Thursday, July 30, 2009

"V": A review of the Pilot Episode

A week ago, I was at Comic-Con in San Diego, CA. For a TV geek like me, this is pure paradise; it's a chance to wear your TV pride on your sleeve and indulge yourself in panels, memorabilia and screenings. I can't lie: I love TV. I love that the shows suck you in, make you care about characters and take you along for the ride.

At the moment, I'm a True Blood junkie. I recently subscribed to Direct-TV. Now I can actually blog about cable shows instead of just network TV. This is probably a good thing because one more blog post about Grey's Anatomy and I was about to shoot myself in the head. I also get a free three-month subscription to HBO. It couldn't come at a better time. I get to watch True Blood and at least part of Dexter.

I got to endulge my love for True Blood at Comic-Con, which you can read about in my regular blog. They had a panel made up of most of the major characters which was fantastic.

Yet, aside from my current and past favourite shows such as Dollhouse, Comic-Con is also a great place for getting to screen new shows. Most of the time, the shows fall into the Comic-Con demographic: They're usually sci-fi, shows with some kind of fantasy element like Buffy, Lost, Heroes, etc. or horror, like Dexter, for example.

This year there were a few screenings. I missed out on the Flashforward panel and screening, choosing, instead, to use the time to explore the Exhibition Hall and wait in line for the 24 panel. However, I did get to see the screening of the pilot episode of the V remake.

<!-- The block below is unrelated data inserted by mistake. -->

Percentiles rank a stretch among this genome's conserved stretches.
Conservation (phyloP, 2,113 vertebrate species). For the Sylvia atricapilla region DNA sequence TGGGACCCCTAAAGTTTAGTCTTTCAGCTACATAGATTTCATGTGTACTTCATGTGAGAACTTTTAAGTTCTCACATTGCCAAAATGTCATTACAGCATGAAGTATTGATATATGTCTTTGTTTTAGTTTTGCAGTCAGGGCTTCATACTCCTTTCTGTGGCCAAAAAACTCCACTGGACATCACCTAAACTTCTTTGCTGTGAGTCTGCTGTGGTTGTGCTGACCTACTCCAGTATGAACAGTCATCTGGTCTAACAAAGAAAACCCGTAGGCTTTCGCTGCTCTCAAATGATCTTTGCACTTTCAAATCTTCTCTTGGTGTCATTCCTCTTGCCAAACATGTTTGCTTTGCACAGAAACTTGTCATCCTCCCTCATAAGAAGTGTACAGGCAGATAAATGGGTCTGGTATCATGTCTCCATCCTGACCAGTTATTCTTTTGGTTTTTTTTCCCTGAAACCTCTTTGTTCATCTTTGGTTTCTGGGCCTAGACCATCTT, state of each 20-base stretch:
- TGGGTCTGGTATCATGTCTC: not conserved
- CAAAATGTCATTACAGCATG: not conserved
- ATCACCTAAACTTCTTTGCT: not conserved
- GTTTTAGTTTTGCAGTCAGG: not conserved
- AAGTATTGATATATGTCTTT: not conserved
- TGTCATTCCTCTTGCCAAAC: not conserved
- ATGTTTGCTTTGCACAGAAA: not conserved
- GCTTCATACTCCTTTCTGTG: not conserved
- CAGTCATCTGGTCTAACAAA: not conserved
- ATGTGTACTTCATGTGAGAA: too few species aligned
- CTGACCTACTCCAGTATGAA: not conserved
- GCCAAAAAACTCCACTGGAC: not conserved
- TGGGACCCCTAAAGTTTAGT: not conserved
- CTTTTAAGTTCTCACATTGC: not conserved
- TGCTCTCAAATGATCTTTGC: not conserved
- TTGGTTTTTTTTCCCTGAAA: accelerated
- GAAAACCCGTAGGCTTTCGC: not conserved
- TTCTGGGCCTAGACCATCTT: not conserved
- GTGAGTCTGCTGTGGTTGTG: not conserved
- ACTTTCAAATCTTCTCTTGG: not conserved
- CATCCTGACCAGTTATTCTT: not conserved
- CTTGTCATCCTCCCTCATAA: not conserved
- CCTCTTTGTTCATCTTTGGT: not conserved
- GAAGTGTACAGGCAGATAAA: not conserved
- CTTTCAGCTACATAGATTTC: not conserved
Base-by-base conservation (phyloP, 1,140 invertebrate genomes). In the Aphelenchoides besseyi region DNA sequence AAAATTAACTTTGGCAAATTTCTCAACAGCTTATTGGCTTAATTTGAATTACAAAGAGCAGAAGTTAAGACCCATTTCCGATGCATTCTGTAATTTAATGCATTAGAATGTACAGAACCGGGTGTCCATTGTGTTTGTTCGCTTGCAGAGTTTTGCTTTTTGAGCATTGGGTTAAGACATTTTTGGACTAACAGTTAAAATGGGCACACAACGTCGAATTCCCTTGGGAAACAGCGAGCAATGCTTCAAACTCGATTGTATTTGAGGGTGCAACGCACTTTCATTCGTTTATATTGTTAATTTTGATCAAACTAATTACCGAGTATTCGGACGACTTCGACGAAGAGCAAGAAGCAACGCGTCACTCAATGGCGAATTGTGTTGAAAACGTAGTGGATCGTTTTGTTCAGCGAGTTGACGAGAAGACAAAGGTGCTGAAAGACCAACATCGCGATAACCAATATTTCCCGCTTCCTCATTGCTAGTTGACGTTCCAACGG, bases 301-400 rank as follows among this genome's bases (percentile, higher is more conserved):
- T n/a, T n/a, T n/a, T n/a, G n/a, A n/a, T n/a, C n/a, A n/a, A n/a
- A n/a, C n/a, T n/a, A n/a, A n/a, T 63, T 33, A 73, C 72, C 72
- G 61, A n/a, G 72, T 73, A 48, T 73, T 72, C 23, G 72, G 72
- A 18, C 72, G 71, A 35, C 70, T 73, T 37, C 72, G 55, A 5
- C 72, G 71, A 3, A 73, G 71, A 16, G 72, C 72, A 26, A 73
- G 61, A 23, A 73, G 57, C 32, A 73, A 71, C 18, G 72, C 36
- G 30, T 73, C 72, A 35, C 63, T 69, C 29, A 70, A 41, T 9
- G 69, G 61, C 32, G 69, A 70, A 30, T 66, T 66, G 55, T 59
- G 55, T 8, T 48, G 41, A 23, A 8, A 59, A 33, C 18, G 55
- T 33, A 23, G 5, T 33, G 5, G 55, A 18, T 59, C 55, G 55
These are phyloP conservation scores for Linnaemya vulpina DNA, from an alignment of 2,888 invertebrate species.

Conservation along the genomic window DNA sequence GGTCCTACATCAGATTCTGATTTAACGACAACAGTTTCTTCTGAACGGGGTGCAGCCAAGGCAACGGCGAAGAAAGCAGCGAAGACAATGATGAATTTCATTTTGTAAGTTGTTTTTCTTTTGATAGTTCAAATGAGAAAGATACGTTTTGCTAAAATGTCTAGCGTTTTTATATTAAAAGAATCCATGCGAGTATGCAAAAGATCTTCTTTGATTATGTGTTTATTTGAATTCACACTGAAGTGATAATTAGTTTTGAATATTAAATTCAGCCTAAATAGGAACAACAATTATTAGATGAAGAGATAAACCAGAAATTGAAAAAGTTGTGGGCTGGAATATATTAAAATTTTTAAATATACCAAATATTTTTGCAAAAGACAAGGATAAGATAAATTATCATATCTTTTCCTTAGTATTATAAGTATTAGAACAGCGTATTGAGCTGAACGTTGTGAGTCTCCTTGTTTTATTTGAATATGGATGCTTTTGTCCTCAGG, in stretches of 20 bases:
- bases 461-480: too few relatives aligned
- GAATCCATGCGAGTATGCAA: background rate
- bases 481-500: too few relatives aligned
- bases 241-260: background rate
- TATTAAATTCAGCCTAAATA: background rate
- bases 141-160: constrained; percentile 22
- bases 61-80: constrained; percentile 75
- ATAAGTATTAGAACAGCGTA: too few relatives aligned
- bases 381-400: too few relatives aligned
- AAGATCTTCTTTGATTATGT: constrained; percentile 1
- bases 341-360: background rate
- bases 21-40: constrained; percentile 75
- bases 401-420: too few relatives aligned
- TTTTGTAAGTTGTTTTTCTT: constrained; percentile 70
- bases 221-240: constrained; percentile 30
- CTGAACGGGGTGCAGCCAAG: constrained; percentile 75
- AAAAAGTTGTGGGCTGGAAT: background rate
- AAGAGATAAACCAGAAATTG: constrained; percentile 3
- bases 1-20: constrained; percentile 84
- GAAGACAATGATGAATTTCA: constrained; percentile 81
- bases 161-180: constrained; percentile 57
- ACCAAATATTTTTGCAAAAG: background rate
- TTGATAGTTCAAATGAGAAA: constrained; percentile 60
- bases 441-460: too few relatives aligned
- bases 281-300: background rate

For those of you too young to remember, V was first a mini-series then a TV show in the early part of the 1980's. It was quite a sensation when it aired: A sci-fi show with a human element complete with a slight touch of shivery horror. Hey, I was only seven when it first aired and, let me tell you, people ripping their skin off to reveal lizard flesh combined with lizard-babies was pretty scary.

Now, they've remade the series for ABC television. It's going to air beginning in November. And, as an opinated TV blogger, I think it only my duty to give you my review of the pilot episode.

Overall, it was very entertaining. I like that ABC has chosen to go with a strong female lead, an FBI agent played by Lost's Elizabeth Mitchell. The show also features Scott Wolf as a slimy reporter clamouring to move up in the world along with Morena Baccarin (Firefly) as the leader of the "friendly" Visitors (hence the "V" of the title, standing for Visitors) and Morris Chestnut as a man just trying to keep his head down after living a somewhat dark past.